At one point or another, some dog owners have to face an assortment of issues that may arise; such as chewed up lawn furniture, stained carpet, or an infestation of fleas. But one pet-related issue that becomes highly controversial is how to handle lawn burn. Lawn burn, which is the discoloration of grass after a dog has urinated on it, has been said to only occur when a females urinates because female dogs have a higher concentration of acid in their pee than their male counterparts. This condition is often referred to as "Female Dog Spot Disease."
A common assumption is that acid in a dog's urine causes the grass to burn and die, but it is also suspected that the true culprit behind the discoloration is the amount of nitrogen within the urine and not the acid. Since dogs consume a large amount of protein on a daily basis, their normal bodily functions have no problems breaking it down. The excess nitrogen then goes through a process where it is removed by the kidneys and then expelled in urine, which is what burns the grass.
While there isn't detailed scientific research to back up this belief, it is alleged by some, the most efficient way to prevent any further damage to discolored lawns is to change the pH level of the dog's urine. In order to change the acidity of a dog's urine, some pet owners feed their dogs tablespoons of tomato juice on a daily basis either with food or taken directly in spoonfuls. However, some dog owners have concerns that giving a dog tomato juice will upset the dog's urinary tract since the canines will be taking in extra salt that they wouldn't have otherwise. While others insist it is the safest and surest way to keep lawns from experiencing the dreaded light brown or yellow stains in the grass.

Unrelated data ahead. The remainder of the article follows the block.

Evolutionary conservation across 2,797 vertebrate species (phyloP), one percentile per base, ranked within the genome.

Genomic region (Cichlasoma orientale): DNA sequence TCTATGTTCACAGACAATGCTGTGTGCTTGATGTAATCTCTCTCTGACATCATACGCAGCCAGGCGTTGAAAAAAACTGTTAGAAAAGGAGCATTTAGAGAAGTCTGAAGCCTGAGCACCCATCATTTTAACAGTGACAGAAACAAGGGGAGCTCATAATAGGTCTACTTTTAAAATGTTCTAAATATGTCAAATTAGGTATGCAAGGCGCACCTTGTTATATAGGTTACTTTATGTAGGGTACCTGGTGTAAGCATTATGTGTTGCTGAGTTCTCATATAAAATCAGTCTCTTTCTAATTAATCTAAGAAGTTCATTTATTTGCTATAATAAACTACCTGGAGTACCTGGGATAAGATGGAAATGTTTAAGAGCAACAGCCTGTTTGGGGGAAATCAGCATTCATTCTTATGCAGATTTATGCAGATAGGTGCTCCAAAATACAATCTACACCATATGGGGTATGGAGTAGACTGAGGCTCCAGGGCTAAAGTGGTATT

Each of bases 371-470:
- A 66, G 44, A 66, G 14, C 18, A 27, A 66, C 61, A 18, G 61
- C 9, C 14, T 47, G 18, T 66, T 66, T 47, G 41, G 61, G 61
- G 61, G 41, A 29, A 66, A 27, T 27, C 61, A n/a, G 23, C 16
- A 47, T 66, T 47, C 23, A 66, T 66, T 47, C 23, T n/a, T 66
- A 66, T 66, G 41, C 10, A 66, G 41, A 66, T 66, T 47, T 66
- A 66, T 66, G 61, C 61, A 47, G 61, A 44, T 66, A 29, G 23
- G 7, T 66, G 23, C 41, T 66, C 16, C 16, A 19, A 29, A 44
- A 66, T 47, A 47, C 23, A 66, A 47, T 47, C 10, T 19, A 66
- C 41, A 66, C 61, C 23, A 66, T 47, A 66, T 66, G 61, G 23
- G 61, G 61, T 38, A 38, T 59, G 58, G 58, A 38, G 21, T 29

Most burn patches will repair naturally within time but the more recommended alternatives to prevent lawn discoloration consist of:
Please consult with a veterinarian prior to changing or adding ingredients to your pet's diet, which may cause metabolic changes. Your pet relies on you to make qualified and healthy decisions. Failure to do so could be harmful for your pet(s).
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Thompson, Steve. Companion Animal Medicine & Behavior, "Dog-On-It" Lawn Problems. Retrieved online June 5, 2012 from http://aggie-horticulture.tamu.edu/archives/parsons/turf/dog_lawn_problems.html
Allard, AW. Lawn burn and dog urine, Canine Practice, March/April 1981;8;(2);26-32.
Save Your Lawns From the Dogs. Retrieved online June 5, 2012 from http://www.petinsurance.com/healthzone/pet-articles/pet-owner-topics/Save-Your-Grass-from-the-Dogs.aspx